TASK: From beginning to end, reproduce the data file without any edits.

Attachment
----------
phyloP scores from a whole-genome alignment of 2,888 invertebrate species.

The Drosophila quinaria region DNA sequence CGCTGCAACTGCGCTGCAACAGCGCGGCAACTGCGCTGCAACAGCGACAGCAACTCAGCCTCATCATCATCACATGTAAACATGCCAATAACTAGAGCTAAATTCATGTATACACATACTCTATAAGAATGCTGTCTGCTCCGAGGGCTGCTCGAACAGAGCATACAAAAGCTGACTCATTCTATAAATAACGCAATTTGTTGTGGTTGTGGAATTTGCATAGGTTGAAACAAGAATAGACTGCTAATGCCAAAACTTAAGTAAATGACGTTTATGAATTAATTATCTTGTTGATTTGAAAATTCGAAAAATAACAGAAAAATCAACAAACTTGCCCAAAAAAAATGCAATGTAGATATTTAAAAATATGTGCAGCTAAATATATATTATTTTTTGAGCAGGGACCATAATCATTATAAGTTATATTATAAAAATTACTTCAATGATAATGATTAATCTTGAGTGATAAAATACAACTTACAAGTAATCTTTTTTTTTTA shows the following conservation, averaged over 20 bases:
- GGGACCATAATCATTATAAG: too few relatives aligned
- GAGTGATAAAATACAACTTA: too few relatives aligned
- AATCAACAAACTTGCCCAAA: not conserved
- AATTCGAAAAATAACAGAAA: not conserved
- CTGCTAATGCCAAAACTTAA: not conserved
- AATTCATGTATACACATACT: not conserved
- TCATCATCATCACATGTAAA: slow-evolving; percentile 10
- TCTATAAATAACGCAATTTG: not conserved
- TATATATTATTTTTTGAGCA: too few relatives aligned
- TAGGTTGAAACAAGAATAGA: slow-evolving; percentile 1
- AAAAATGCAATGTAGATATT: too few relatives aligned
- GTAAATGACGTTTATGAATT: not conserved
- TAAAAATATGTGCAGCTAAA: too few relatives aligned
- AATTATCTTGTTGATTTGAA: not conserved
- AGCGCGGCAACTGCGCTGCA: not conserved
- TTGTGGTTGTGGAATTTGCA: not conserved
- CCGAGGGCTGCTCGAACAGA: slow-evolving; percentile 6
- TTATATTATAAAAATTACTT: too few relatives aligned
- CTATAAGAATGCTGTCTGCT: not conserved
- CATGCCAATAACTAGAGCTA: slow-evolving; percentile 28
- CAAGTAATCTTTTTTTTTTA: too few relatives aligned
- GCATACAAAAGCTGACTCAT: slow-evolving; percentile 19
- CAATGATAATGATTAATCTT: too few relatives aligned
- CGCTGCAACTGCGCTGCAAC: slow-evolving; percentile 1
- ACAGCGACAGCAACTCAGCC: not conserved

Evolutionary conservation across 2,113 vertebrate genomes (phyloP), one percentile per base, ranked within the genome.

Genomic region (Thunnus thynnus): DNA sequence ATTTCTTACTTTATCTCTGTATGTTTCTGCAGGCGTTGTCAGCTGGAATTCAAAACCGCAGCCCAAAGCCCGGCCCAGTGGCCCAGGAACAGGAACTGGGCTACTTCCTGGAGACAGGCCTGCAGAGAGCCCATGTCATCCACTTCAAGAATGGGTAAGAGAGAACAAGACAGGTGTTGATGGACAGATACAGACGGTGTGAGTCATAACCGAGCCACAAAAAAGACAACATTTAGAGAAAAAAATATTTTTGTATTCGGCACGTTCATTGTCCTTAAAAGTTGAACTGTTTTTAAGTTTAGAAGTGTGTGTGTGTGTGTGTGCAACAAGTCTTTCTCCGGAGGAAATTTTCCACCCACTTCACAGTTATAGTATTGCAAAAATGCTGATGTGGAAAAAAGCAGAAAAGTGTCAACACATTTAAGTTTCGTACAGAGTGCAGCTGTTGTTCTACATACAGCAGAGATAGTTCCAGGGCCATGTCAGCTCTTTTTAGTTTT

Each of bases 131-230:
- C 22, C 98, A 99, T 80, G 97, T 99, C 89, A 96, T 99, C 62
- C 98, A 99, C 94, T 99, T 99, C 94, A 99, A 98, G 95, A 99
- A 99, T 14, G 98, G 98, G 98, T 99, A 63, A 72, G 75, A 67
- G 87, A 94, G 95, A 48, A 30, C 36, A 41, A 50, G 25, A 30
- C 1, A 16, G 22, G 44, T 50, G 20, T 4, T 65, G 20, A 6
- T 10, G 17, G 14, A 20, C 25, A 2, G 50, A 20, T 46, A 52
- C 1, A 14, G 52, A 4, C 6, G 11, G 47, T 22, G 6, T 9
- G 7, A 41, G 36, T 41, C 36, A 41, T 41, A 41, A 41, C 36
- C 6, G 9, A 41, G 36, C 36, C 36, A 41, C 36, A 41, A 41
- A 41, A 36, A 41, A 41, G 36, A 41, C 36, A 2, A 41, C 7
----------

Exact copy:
phyloP scores from a whole-genome alignment of 2,888 invertebrate species.

The Drosophila quinaria region DNA sequence CGCTGCAACTGCGCTGCAACAGCGCGGCAACTGCGCTGCAACAGCGACAGCAACTCAGCCTCATCATCATCACATGTAAACATGCCAATAACTAGAGCTAAATTCATGTATACACATACTCTATAAGAATGCTGTCTGCTCCGAGGGCTGCTCGAACAGAGCATACAAAAGCTGACTCATTCTATAAATAACGCAATTTGTTGTGGTTGTGGAATTTGCATAGGTTGAAACAAGAATAGACTGCTAATGCCAAAACTTAAGTAAATGACGTTTATGAATTAATTATCTTGTTGATTTGAAAATTCGAAAAATAACAGAAAAATCAACAAACTTGCCCAAAAAAAATGCAATGTAGATATTTAAAAATATGTGCAGCTAAATATATATTATTTTTTGAGCAGGGACCATAATCATTATAAGTTATATTATAAAAATTACTTCAATGATAATGATTAATCTTGAGTGATAAAATACAACTTACAAGTAATCTTTTTTTTTTA shows the following conservation, averaged over 20 bases:
- GGGACCATAATCATTATAAG: too few relatives aligned
- GAGTGATAAAATACAACTTA: too few relatives aligned
- AATCAACAAACTTGCCCAAA: not conserved
- AATTCGAAAAATAACAGAAA: not conserved
- CTGCTAATGCCAAAACTTAA: not conserved
- AATTCATGTATACACATACT: not conserved
- TCATCATCATCACATGTAAA: slow-evolving; percentile 10
- TCTATAAATAACGCAATTTG: not conserved
- TATATATTATTTTTTGAGCA: too few relatives aligned
- TAGGTTGAAACAAGAATAGA: slow-evolving; percentile 1
- AAAAATGCAATGTAGATATT: too few relatives aligned
- GTAAATGACGTTTATGAATT: not conserved
- TAAAAATATGTGCAGCTAAA: too few relatives aligned
- AATTATCTTGTTGATTTGAA: not conserved
- AGCGCGGCAACTGCGCTGCA: not conserved
- TTGTGGTTGTGGAATTTGCA: not conserved
- CCGAGGGCTGCTCGAACAGA: slow-evolving; percentile 6
- TTATATTATAAAAATTACTT: too few relatives aligned
- CTATAAGAATGCTGTCTGCT: not conserved
- CATGCCAATAACTAGAGCTA: slow-evolving; percentile 28
- CAAGTAATCTTTTTTTTTTA: too few relatives aligned
- GCATACAAAAGCTGACTCAT: slow-evolving; percentile 19
- CAATGATAATGATTAATCTT: too few relatives aligned
- CGCTGCAACTGCGCTGCAAC: slow-evolving; percentile 1
- ACAGCGACAGCAACTCAGCC: not conserved

Evolutionary conservation across 2,113 vertebrate genomes (phyloP), one percentile per base, ranked within the genome.

Genomic region (Thunnus thynnus): DNA sequence ATTTCTTACTTTATCTCTGTATGTTTCTGCAGGCGTTGTCAGCTGGAATTCAAAACCGCAGCCCAAAGCCCGGCCCAGTGGCCCAGGAACAGGAACTGGGCTACTTCCTGGAGACAGGCCTGCAGAGAGCCCATGTCATCCACTTCAAGAATGGGTAAGAGAGAACAAGACAGGTGTTGATGGACAGATACAGACGGTGTGAGTCATAACCGAGCCACAAAAAAGACAACATTTAGAGAAAAAAATATTTTTGTATTCGGCACGTTCATTGTCCTTAAAAGTTGAACTGTTTTTAAGTTTAGAAGTGTGTGTGTGTGTGTGTGCAACAAGTCTTTCTCCGGAGGAAATTTTCCACCCACTTCACAGTTATAGTATTGCAAAAATGCTGATGTGGAAAAAAGCAGAAAAGTGTCAACACATTTAAGTTTCGTACAGAGTGCAGCTGTTGTTCTACATACAGCAGAGATAGTTCCAGGGCCATGTCAGCTCTTTTTAGTTTT

Each of bases 131-230:
- C 22, C 98, A 99, T 80, G 97, T 99, C 89, A 96, T 99, C 62
- C 98, A 99, C 94, T 99, T 99, C 94, A 99, A 98, G 95, A 99
- A 99, T 14, G 98, G 98, G 98, T 99, A 63, A 72, G 75, A 67
- G 87, A 94, G 95, A 48, A 30, C 36, A 41, A 50, G 25, A 30
- C 1, A 16, G 22, G 44, T 50, G 20, T 4, T 65, G 20, A 6
- T 10, G 17, G 14, A 20, C 25, A 2, G 50, A 20, T 46, A 52
- C 1, A 14, G 52, A 4, C 6, G 11, G 47, T 22, G 6, T 9
- G 7, A 41, G 36, T 41, C 36, A 41, T 41, A 41, A 41, C 36
- C 6, G 9, A 41, G 36, C 36, C 36, A 41, C 36, A 41, A 41
- A 41, A 36, A 41, A 41, G 36, A 41, C 36, A 2, A 41, C 7